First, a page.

- [Instructor] Welcome to Motion Graphics Weekly, where you up your MoGraph knowledge one week at a time. I'm EJ Hassenfratz, let's get our learn on. The pixel art movement has been driven by the influx of nostalgic indie gamers creating amazing eight and 16 bit style games. In this week's tutorial, I'll show you how you can create your own pixel art using Cinema 4D, as well as how you can pixelate anything inside of After Effects using a free plugin I helped develop for After Effects.
So one way we can create pixel art in Cinema 4D is by utilizing the Picture Viewer to rescale our renders, and therefore pixelating them. So let me demonstrate what I mean. So my composition here is 800 by 600, and I have Lock Ratio checked on, so if adjust one value, it'll scale down in relation to that same ratio that it started with, that eight by six.
So let's go ahead and let's scale this down by a tenth. So we'll divide this by 10, and you'll see that we have now gone from 800 by 600 to 80 by 60, and let's just render out a single frame. Render, is to Picture Viewer, and you'll see that it's very, very small, but if I go ahead and rescale this to 10 times the size, because we divided it by a tenth, we'll multiply it by 10, and this will be a thousand percent, and this is basically what this would look like if we saved this out, rescaling by 10 times its original size.
But the one thing you notice is we have this pixelated, but our edges are super blurry. So let's go ahead and fix that. And it's a very easy fix. In your Anti-Aliasing, typically you have it set to Best, that's the way that you would render out something with full quality without any kind of aliasing. But we actually want aliasing, so we're going to turn this to None. And what that's going to do-- if I render this again, you're going to see, I have this at a thousand percent, you can see the difference between our anti-aliased and our aliased.
So now we have our sharp edges and sharp, chunky pixels. So how can we actually save this out? So this is what actually rendered out, right? What we want to do is actually save this at that giant scale of a thousand percent, or 10 times its size. We want this. So the great thing about the Picture Viewer is that we can actually re-save this in many ways by right-clicking on our Image file, and going to Save As. And we have a bunch of handy features in here, we can change the type of format, Still Image, or we can select Frames, but the one thing we want to worry about is this Rescale.
So what we can actually do is rescale this, so it was 80 by 60. We can rescale this up 10 times by rescaling this to 800 by 600, or our original composition size. So I'll just go ahead and click Okay, and we'll save this to the desktop. And if I navigate to my desktop here, you can see, boom, we have our image. It's 800 by 600 and it's heavily pixelated.
Now we can actually go back and say we want even bigger pixels. What we'd have to do is just make this even smaller. So maybe we'll divide this-- So we started out by 800 by 600. Let me divide this by 20 this time. So this will ensure some very big pixels. So now we got 40 by 30, and let's just render out a frame. And you can see that, if we scale this up to 2000, you can see how big our pixels are.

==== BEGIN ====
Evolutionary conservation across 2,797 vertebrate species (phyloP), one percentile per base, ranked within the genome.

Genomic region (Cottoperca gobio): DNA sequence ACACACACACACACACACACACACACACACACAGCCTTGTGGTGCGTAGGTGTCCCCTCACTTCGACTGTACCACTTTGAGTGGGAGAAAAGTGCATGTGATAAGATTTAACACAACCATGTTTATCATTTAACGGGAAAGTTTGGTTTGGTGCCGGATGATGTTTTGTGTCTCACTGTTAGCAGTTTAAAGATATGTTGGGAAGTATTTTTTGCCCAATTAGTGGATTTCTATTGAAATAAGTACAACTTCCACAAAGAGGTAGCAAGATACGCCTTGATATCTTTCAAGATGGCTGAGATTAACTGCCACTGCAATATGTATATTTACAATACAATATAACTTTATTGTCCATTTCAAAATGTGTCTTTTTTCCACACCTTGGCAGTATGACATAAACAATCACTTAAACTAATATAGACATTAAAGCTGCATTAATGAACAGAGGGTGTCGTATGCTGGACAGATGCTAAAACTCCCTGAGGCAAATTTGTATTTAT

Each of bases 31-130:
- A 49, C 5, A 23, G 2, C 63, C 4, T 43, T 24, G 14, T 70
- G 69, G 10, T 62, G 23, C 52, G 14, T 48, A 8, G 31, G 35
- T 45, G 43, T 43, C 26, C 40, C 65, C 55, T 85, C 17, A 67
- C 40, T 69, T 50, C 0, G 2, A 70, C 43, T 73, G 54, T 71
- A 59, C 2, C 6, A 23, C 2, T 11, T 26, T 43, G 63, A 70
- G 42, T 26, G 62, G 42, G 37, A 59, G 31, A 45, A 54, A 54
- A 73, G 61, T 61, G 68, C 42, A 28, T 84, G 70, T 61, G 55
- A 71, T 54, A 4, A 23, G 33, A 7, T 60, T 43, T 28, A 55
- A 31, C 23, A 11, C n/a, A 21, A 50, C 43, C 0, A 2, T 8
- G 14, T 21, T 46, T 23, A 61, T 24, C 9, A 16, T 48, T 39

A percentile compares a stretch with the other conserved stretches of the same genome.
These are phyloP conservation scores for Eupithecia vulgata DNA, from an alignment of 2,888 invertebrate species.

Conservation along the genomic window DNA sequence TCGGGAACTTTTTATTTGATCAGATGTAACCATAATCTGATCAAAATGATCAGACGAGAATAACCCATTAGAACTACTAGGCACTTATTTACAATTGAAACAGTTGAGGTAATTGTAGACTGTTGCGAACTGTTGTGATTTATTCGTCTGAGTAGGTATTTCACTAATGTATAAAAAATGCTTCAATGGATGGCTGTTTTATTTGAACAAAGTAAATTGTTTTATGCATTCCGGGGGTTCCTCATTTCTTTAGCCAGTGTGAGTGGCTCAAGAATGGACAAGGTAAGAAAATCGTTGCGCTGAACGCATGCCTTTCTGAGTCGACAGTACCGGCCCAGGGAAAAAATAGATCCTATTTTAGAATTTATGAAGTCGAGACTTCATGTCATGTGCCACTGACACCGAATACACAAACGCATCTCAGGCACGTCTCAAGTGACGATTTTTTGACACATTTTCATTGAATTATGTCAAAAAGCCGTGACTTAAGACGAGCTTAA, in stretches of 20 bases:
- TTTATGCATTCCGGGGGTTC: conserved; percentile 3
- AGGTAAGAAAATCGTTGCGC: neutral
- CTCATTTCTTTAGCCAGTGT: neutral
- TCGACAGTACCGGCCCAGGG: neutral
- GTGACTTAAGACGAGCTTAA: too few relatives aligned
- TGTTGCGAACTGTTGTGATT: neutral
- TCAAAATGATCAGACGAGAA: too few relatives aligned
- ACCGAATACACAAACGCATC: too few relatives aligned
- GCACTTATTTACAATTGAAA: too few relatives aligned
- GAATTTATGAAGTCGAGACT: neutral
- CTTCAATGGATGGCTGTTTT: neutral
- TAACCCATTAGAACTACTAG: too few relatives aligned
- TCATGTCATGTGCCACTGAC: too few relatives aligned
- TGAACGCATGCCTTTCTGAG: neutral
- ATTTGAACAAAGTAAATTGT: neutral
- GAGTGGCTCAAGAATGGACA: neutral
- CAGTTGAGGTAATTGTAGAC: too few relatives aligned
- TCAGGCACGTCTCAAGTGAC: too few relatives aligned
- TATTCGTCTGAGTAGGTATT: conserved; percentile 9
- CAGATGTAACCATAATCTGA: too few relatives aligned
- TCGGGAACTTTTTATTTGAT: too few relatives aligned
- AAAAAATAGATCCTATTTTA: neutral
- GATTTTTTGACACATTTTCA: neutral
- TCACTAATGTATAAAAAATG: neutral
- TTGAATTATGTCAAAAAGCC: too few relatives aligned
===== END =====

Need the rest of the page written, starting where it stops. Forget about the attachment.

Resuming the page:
So, and it actually doesn't scale up that much in our picture viewer. So what we can do is Save As, and again, we're going to rescale this back up to that 800 by 600, and let's see what this'll look like. Let's open that again. So you can see how big those pixels are, in compared to the other one. So by adjusting how small you actually render out your image and how you scale it up can totally change the size of your pixels.
Now since I like you guys so much, I'm going to tell you about my free plugin for After Effects, called Pixelate It, that you can find on my website, idesign.com. Pixelate It pixelates layers in After Effects with a single click of a button, and it makes pixelating your art, your animation super easy. So let me just go ahead and demonstrate how easy it is. So here is my Cinema 4D file, it's my popsicle that I just showed you. Again, it's got a bunch of aliasing, so you see these sharp, chunky edges.
What I'm going to do is go ahead and hit the Pixelate It button. It's going to create an adjustment layer, and its going to give you all these controls that control the pixel size, so you can get super big pixels or tiny pixels. Whatever you want to do, it's just super easy by changing this setting. We can also change the level of colors here as well. So you can do 3-bit color space, 6-bit, 8, 16, so you can get whatever kind of video game system look that you're going for using this free Pixelate It plugin.
So there you go, two ways to create pixels art using Cinema 4D and using my free Pixelate It plugin for After Effects. Go forth and pixelate. Don't want to wait until next week to learn something new? No problem! Here are other ways to feed your creative brain to keep you busy in the meantime. You can check out my other courses in the library, visit my website, idesign.com for more tutorials, subscribe to my YouTube channel to be alerted when I post a new video, join my Facebook page for daily MoGraph inspiration, and keep up-to-date on all my latest MoGraph creations on Instagram.
Thanks for watching and I'll see you here again next week.
Skill Level Intermediate
Q: Why can't I earn a Certificate of Completion for this course?
A: We publish a new tutorial or tutorials for this course on a regular basis. We are unable to offer a Certificate of Completion because it is an ever-evolving course that is not designed to be completed. Check back often for new movies.